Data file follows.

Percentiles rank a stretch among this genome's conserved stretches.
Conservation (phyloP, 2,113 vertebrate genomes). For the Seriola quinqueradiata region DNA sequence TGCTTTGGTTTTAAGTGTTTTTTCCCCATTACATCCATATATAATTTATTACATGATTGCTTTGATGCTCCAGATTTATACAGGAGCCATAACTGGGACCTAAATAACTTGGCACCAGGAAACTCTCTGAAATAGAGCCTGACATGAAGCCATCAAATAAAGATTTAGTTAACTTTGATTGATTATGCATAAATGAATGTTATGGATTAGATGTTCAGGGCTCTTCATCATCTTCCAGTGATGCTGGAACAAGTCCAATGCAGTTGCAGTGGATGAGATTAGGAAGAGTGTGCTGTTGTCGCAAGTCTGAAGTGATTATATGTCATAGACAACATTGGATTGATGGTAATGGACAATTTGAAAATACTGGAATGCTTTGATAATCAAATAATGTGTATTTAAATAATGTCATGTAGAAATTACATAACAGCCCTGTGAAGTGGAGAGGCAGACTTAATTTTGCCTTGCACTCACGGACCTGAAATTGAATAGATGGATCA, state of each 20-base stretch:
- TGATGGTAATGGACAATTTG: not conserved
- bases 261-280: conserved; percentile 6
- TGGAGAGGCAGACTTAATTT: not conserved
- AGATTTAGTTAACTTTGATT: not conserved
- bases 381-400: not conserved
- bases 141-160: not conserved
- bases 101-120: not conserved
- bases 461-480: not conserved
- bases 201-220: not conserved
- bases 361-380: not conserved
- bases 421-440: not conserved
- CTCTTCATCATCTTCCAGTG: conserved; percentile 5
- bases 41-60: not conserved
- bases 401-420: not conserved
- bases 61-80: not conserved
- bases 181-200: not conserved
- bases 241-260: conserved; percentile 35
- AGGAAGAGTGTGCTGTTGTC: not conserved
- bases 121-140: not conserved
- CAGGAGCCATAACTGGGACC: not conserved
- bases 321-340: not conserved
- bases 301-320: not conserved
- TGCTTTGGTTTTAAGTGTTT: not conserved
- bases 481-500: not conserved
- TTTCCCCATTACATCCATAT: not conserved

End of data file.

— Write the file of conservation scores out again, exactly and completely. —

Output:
Percentiles rank a stretch among this genome's conserved stretches.
Conservation (phyloP, 2,113 vertebrate genomes). For the Seriola quinqueradiata region DNA sequence TGCTTTGGTTTTAAGTGTTTTTTCCCCATTACATCCATATATAATTTATTACATGATTGCTTTGATGCTCCAGATTTATACAGGAGCCATAACTGGGACCTAAATAACTTGGCACCAGGAAACTCTCTGAAATAGAGCCTGACATGAAGCCATCAAATAAAGATTTAGTTAACTTTGATTGATTATGCATAAATGAATGTTATGGATTAGATGTTCAGGGCTCTTCATCATCTTCCAGTGATGCTGGAACAAGTCCAATGCAGTTGCAGTGGATGAGATTAGGAAGAGTGTGCTGTTGTCGCAAGTCTGAAGTGATTATATGTCATAGACAACATTGGATTGATGGTAATGGACAATTTGAAAATACTGGAATGCTTTGATAATCAAATAATGTGTATTTAAATAATGTCATGTAGAAATTACATAACAGCCCTGTGAAGTGGAGAGGCAGACTTAATTTTGCCTTGCACTCACGGACCTGAAATTGAATAGATGGATCA, state of each 20-base stretch:
- TGATGGTAATGGACAATTTG: not conserved
- bases 261-280: conserved; percentile 6
- TGGAGAGGCAGACTTAATTT: not conserved
- AGATTTAGTTAACTTTGATT: not conserved
- bases 381-400: not conserved
- bases 141-160: not conserved
- bases 101-120: not conserved
- bases 461-480: not conserved
- bases 201-220: not conserved
- bases 361-380: not conserved
- bases 421-440: not conserved
- CTCTTCATCATCTTCCAGTG: conserved; percentile 5
- bases 41-60: not conserved
- bases 401-420: not conserved
- bases 61-80: not conserved
- bases 181-200: not conserved
- bases 241-260: conserved; percentile 35
- AGGAAGAGTGTGCTGTTGTC: not conserved
- bases 121-140: not conserved
- CAGGAGCCATAACTGGGACC: not conserved
- bases 321-340: not conserved
- bases 301-320: not conserved
- TGCTTTGGTTTTAAGTGTTT: not conserved
- bases 481-500: not conserved
- TTTCCCCATTACATCCATAT: not conserved